Aside
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The private cloud experience is something that, during last years, has become more and more usual in every daily work for every kind of user.

The need to have a safe place to keep and conserve our digital life has had, as answer, the birth of many services that offer the opportunity to store our data, giving a new meaning to the word freedom: a simple connection and you have all your world, just a click away.

Dropbox, Google Drive, SkyDrive, UbuntuOne itself, the so-called cloud services are getting very popular these days, but they require to trust an outside server using proprietary code.

A free back way to fulfill these requirements, breaking out from this non-free trend, could be offered by ownCloud, a system that tries to offer the same functionality as these services (eg., a place to store your files, address books and calendars), but does so as a free software project.

These are the reasons pushing GNOME developers to work to integrate ownCloud features in next releases.

«I think it makes sense for GNOME (as a free software project) to have a good integration with ownCloud – said Debarshi Ray, rishi on GIMPnet, who’s working on it – This let everyone to have his own ownCloud server».

Debarshi worked on previous release cycle on SkyDrive integration within GNOME and now, as part of the effort that will lead us to future GNOME 3.8 release in spring, he expects to expose onwCloud features in GNOME itself.

«Well, regarding integration in GNOME – rishi said – our life has been made easier by the fact that ownCloud supports well known standards for applications to interface with the server. eg., WebDAV for accessing the files, CardDAV for the address-books, and CalDAV for calendars».

When it will be ready, every ownCloud account will be shown as a classic volume icon in GNOME, just like a pen drive or a hard disk, so all files stored on it will be reached by Files application as well as the file chooser. Moreover ownCloud will be integrated within Documents application, just like Google Drive and SkyDrive, allowing us to manage our file within the brand new GNOME3 experience.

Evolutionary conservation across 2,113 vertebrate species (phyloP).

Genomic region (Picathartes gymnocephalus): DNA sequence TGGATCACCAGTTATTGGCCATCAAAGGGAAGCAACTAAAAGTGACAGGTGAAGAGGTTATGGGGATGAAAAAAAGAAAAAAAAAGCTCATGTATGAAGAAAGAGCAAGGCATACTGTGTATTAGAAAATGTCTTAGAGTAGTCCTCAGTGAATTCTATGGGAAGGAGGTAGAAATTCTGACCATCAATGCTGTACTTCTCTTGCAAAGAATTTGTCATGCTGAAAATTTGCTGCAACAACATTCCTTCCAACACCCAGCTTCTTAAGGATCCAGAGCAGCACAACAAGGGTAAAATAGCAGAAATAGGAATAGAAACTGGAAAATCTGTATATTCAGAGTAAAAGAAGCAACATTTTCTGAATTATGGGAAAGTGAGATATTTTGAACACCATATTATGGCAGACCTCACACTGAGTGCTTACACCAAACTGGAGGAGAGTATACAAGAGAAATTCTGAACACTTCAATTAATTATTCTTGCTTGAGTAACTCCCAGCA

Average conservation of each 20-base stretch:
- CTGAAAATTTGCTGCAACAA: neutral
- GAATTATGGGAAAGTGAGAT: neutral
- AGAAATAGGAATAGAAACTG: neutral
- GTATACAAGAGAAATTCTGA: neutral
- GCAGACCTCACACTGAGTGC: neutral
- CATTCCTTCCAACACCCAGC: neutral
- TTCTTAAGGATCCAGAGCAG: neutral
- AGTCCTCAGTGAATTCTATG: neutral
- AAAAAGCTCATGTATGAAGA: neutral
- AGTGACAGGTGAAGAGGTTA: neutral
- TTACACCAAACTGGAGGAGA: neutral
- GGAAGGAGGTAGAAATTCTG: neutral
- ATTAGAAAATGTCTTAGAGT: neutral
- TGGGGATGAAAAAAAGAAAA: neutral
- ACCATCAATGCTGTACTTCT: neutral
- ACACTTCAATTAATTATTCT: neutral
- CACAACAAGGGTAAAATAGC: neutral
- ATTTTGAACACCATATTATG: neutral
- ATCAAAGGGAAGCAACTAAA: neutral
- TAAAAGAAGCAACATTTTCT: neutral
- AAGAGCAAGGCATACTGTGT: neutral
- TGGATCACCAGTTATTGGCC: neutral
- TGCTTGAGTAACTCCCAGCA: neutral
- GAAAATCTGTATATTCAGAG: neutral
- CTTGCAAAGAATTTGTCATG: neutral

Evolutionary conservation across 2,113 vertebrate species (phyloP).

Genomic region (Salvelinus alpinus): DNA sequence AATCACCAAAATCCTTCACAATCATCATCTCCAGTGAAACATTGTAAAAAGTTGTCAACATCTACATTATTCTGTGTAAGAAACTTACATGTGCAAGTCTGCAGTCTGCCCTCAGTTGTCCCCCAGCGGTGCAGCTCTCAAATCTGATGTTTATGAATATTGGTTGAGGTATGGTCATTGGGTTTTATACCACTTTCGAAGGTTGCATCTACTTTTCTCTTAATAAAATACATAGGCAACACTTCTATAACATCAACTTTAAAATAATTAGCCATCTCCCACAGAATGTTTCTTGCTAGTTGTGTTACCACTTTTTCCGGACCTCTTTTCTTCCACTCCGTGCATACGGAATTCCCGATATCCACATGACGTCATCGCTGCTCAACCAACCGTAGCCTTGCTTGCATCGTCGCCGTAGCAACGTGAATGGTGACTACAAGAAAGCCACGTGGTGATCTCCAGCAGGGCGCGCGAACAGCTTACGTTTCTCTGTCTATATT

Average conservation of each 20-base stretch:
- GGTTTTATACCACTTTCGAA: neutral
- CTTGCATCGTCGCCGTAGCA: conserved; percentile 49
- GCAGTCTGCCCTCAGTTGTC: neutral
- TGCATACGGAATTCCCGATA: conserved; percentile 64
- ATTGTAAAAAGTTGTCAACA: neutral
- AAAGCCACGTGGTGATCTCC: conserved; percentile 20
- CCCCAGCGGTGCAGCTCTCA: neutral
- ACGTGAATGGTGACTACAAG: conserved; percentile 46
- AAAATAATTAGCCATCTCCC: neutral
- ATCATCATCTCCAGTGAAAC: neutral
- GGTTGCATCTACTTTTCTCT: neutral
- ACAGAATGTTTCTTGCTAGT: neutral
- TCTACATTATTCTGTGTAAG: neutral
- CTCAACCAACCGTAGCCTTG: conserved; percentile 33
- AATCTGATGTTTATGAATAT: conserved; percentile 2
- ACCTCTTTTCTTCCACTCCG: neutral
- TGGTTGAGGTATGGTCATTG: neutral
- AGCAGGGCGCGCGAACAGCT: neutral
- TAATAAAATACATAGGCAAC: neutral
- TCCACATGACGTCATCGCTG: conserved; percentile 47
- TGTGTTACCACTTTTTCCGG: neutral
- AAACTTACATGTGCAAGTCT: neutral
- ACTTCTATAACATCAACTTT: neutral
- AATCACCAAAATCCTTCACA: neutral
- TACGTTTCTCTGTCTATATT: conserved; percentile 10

And, of course, the same will happen in the near future for addressbooks and calendars, automatically added to related applications and services. By now Debarshi has just committed the code you need to add an ownCloud account to GNOME Online Accounts.

ownCloud offers to everyone the opportunity to participate to a new concept of cloud in which you can use the same protocols and programs to access, at the same time, at your own private data on your own home server, or on your remote always-on server or your work data on your company servers, or even to sign up and use an ownCloud account provided by third parts. A list of currently known ownCloud service providers is available on ownCloud website.

«ownCloud is the first free software “cloud service” that we are integrating into GNOME3 – Rishi said – There was a growing suspicion that GNOME was only targetting proprietary cloud providers like Google or Microsoft. So I hope people, especially those who are concerned about the privacy of their data, find it useful».

Nowadays privacy is not only related to our private dimension, but it concerns the places and the ways that store our digital life. A full, free software based solution to private cloud can help us to trust the cloud itself, and allow us to access from everywhere with every device (PCs, tablets, smartphones, TVs, game consoles) safely and reliability, because we are the ones bringing the ring that rules them all.

Nowadays freedom runs outside the code that runs on our computer: it’s on cloud, better if on ownCloud.

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4 thoughts on “How are your private cloud?

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